And there they brew a beer so brown
That the Man in the Moon himself came down
one night to drink his fill.
The ostler has a tipsy cat
that plays a five-stringed fiddle;
And up and down he saws his bow
Now squeaking high, now purring low,
now sawing in the middle.
The landlord keeps a little dog
that is mighty fond of jokes;
When there's good cheer among the guests,
He cocks an ear at all the jests
and laughs until he chokes.
They also keep a hornéd cow
as proud as any queen;
But music turns her head like ale,
And makes her wave her tufted tail
and dance upon the green.
And O! the rows of silver dishes
and the store of silver spoons!
For Sunday there's a special pair,
And these they polish up with care
on Saturday afternoons.
The Man in the Moon was drinking deep,
and the cat began to wail;
A dish and a spoon on the table danced,
The cow in the garden madly pranced
and the little dog chased his tail.
The Man in the Moon took another mug,
and then rolled beneath his chair;
And there he dozed and dreamed of ale,
Till in the sky the stars were pale,
and dawn was in the air.
Then the ostler said to his tipsy cat:
'The white horses of the Moon,
They neigh and champ their silver bits;
But their master's been and drowned his wits,
and the Sun'll be rising soon!'
So the cat on the fiddle played hey-diddle-diddle,
a jig that would wake the dead:
He squeaked and sawed and quickened the tune,
While the landlord shook the Man in the Moon:
'It's after three!' he said.
They rolled the Man slowly up the hill
and bundled him into the Moon,
While his horses galloped up in rear,
And the cow came capering like a deer,
and a dish ran up with the spoon.
Now quicker the fiddle went deedle-dum-diddle;
the dog began to roar,
The cow and the horses stood on their heads;
The guests all bounded from their beds
and danced upon the floor.
With a ping and a pang the fiddle-strings broke!
the cow jumped over the Moon,
And the little dog laughed to see such fun,
And the Saturday dish went off at a run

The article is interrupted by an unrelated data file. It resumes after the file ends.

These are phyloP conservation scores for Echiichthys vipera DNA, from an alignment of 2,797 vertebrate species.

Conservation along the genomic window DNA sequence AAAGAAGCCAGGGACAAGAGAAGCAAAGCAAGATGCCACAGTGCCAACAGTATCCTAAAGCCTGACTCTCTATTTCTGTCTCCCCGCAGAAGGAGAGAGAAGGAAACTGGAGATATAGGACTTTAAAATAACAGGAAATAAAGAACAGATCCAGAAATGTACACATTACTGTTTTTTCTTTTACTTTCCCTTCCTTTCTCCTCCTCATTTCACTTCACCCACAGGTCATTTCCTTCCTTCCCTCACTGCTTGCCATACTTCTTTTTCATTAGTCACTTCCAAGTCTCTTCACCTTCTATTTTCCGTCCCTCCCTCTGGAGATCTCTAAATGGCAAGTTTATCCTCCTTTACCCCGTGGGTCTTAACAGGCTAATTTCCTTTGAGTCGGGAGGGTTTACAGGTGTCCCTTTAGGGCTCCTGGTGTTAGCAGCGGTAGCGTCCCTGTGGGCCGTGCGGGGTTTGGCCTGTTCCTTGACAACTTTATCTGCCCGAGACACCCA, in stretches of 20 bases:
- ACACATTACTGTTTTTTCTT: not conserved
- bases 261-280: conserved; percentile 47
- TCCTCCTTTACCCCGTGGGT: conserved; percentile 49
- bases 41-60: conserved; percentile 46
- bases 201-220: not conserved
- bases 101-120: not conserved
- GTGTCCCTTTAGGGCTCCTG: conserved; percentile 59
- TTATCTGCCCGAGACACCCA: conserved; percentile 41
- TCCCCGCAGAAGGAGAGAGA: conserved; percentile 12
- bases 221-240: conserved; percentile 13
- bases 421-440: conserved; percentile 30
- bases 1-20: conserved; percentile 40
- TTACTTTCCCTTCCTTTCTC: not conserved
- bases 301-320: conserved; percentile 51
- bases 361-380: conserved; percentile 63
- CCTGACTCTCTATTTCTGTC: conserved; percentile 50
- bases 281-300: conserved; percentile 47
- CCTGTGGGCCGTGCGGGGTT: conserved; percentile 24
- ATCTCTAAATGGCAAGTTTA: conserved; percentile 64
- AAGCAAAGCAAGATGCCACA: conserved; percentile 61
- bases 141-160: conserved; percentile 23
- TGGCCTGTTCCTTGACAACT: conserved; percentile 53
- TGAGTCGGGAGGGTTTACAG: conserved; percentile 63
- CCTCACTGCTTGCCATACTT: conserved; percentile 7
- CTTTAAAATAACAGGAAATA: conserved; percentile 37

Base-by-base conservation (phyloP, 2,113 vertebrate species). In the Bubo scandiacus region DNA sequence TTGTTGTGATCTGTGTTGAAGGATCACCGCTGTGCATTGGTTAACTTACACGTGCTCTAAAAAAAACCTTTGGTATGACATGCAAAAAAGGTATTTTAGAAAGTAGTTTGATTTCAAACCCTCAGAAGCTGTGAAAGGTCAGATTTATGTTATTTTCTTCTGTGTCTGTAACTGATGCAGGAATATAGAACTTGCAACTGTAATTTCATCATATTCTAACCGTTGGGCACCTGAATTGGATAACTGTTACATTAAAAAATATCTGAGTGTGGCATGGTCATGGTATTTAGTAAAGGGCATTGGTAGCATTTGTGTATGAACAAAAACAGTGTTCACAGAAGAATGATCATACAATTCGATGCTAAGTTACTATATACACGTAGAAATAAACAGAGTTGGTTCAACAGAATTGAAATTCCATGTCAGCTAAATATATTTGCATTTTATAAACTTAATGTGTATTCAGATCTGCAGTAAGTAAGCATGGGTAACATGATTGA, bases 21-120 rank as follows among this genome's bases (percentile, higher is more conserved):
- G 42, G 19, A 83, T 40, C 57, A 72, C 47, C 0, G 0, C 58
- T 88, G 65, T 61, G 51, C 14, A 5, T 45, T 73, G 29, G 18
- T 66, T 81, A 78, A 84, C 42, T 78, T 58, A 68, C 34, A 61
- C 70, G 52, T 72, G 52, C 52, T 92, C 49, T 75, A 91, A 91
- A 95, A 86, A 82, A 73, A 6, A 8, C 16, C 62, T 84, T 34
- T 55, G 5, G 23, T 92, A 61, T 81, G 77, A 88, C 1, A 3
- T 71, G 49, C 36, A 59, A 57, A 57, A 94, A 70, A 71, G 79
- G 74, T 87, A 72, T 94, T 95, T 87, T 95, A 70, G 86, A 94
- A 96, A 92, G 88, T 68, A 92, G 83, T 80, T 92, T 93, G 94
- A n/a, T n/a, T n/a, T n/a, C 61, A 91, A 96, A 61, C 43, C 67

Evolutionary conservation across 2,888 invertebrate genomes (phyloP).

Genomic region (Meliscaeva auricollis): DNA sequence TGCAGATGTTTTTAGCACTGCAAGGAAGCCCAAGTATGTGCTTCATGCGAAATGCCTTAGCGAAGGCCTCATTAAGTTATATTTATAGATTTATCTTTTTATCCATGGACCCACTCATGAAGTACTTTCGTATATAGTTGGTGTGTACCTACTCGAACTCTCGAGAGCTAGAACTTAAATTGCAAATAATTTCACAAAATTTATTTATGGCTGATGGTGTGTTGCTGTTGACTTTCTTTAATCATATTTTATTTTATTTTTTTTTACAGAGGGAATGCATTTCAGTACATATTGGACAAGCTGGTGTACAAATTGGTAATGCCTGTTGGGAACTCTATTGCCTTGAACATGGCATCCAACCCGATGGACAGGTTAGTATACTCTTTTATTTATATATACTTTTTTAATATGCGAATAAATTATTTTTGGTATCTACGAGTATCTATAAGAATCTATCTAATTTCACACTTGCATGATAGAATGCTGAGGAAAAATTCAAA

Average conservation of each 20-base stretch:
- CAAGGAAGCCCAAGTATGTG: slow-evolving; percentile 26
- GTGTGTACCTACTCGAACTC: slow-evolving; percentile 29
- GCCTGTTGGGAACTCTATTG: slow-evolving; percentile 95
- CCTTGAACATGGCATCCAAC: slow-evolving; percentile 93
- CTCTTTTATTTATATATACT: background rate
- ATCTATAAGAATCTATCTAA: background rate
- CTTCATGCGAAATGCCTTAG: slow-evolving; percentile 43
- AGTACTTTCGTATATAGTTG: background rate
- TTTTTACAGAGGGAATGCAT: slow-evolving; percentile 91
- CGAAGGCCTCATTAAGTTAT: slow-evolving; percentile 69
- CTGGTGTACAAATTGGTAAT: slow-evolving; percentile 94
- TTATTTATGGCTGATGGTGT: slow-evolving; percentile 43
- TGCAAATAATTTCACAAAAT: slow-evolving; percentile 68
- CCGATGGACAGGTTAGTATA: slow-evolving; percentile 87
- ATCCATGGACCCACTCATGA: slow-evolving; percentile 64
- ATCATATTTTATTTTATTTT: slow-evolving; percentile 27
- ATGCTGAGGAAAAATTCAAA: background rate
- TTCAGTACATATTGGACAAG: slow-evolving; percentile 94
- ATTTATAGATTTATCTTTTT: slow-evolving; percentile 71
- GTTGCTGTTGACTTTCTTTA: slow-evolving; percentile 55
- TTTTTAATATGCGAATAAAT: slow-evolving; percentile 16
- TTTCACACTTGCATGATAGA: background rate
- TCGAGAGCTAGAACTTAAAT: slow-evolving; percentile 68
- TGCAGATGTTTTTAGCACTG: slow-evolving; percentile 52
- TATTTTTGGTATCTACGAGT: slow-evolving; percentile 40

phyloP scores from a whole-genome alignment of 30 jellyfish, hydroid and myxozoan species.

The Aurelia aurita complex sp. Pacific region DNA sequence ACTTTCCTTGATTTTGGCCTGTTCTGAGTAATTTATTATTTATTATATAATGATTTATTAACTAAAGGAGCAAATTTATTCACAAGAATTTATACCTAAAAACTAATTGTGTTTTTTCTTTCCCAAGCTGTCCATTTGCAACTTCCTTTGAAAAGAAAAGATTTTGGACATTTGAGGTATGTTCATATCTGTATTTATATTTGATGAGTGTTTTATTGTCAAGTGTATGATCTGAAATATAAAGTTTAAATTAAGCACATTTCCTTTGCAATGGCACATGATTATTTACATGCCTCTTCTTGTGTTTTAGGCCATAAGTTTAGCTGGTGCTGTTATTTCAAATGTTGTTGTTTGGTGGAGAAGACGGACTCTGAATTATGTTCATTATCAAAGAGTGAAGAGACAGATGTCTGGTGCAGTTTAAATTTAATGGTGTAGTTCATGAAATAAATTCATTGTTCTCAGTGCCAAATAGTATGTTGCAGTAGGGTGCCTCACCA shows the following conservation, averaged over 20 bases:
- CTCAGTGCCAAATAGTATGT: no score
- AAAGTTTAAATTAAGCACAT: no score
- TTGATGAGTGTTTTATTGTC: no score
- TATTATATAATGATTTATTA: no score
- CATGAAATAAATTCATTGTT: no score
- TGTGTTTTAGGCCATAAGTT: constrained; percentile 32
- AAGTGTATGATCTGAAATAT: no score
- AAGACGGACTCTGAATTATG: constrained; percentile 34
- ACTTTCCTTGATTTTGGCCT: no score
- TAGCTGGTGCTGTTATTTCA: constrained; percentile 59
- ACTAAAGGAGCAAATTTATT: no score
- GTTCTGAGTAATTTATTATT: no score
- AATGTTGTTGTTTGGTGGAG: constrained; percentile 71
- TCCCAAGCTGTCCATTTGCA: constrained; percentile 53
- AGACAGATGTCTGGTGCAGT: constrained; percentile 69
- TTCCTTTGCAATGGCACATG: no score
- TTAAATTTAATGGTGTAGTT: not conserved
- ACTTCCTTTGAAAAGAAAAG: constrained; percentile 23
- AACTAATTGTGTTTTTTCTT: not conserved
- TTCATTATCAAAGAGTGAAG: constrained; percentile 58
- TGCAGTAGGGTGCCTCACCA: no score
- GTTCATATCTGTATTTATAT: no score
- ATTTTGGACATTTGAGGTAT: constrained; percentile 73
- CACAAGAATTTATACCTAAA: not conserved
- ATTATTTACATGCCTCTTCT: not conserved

with the silver Sunday spoon.
The round Moon rolled behind the hill,
as the Sun raised up her head.
She* hardly believed her fiery eyes;
For though it was day, to her surprise
they all went back to bed!
The next blue moon will arrive August 21, 2013.
Saturday, August 25, 2012
When you’re broken, you pick up the pieces you can find and move on. There really isn’t anything else that can be done. Putting things back together doesn’t work out, it’s never really fixed. With time, a scar grows where your heart broke and you do the best you can with what you’re given, but the heart is never really whole again.
I discovered my heart was truly broken in the emergency room of a hospital. I was eighteen and beside myself with grief. Within minutes of devastating news, my symptoms included shortness of breath, dizziness, heart racing and chest pain. Of course, I panicked, which is another symptom.
The doctors were entirely nonchalant while the nurses hooked up monitors and discovered my heart was broken, I had a mitral value prolapse. They were a bit concerned because while the condition often has no symptoms, I seemed to be having them all.
On the home front, I had just discovered a) I was pregnant and b) my new husband of about four months was having an affair. I suppose I was a bit stressed out.
After several days they released me from the hospital. They were unable to determine physically why the symptoms appeared. I was instructed to modify my activity and life based on the severity of the symptoms.
Since that day I've followed the doctor's advice modifying life to manage unexpected situations. Now, doctors and nurses just love to listen to this classic mitral value prolapse which requires no treatment.
Monday, August 20, 2012
Life gives characters and storyline ideas to every writer on a daily basis. There’s so much information in a day, it’s incredible. When the question comes up what to write, how does a writer decide what’s worth the telling?
The writers I like best tell stories about real life in fiction or non-fiction; it doesn’t really matter as long as truth comes through. Joseph Campbell is one of my favorite writers.
Myth serves to provide base stories for culture, much of the information given in myths in a general way works with individual life too. Given a long enough time line the characters in myth are seen for who or what they are, often providing the information needed for others or for the listener to come to the correct conclusion. Trends lead the protagonist or hero through a series of adventures to reach the discovery.
Often the discovery of self which is at least a portion of the quest includes overcoming obstacles, sin or character flaws to gain important skills and to acquire a sense of self or virtues along the way. In addition, the secondary players in the quest such as the villain or the trickster often reveal him/herself through the course of the story.
This is the stuff that makes a good story. Young writers who read myth gain the wisdom of the ages in a few short years. In addition to reading, observing people in their natural habitats help to make characters more believable. To become an accomplished writer there is a need to understand the basics of a good story as well as how people interact, so the story is not only entertaining but believable.
Saturday, August 11, 2012
Tuesday, August 7, 2012
What is the Liebster Blog Award?